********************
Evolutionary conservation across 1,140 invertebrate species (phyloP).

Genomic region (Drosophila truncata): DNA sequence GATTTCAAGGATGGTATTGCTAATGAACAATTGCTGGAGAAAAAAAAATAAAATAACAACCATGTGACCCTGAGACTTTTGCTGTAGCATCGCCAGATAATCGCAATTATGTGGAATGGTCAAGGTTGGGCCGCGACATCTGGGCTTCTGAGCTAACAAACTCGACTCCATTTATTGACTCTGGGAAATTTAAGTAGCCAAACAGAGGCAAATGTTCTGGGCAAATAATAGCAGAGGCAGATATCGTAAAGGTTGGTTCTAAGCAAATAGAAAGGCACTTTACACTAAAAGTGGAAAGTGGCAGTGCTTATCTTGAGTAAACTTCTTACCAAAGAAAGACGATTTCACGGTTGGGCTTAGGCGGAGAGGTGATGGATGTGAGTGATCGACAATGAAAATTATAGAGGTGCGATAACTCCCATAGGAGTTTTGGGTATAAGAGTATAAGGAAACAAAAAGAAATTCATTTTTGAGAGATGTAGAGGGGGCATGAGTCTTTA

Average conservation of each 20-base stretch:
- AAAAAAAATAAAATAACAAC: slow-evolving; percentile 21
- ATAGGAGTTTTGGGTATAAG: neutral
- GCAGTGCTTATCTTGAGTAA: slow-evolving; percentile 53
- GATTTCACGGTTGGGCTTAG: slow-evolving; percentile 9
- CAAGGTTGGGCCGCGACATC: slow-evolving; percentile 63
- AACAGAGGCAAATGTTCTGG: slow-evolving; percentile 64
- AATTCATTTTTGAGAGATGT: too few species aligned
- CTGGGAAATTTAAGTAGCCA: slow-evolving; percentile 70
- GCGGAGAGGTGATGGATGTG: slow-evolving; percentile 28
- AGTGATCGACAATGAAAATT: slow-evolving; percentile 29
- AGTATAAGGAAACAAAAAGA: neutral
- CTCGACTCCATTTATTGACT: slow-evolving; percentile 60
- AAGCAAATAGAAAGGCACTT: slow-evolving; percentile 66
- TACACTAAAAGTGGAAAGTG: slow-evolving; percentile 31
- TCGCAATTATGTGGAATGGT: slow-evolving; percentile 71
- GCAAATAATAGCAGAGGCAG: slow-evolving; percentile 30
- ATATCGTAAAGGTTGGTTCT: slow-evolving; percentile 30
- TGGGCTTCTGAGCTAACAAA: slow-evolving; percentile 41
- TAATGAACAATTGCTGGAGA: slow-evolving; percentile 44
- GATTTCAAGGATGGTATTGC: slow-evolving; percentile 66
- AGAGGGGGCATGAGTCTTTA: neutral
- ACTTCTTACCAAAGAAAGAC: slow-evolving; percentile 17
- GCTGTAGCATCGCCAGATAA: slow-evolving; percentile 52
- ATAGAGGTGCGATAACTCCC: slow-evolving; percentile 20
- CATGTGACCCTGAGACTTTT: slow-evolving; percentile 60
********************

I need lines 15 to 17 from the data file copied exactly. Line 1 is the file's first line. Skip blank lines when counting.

- CTCGACTCCATTTATTGACT: slow-evolving; percentile 60
- AAGCAAATAGAAAGGCACTT: slow-evolving; percentile 66
- TACACTAAAAGTGGAAAGTG: slow-evolving; percentile 31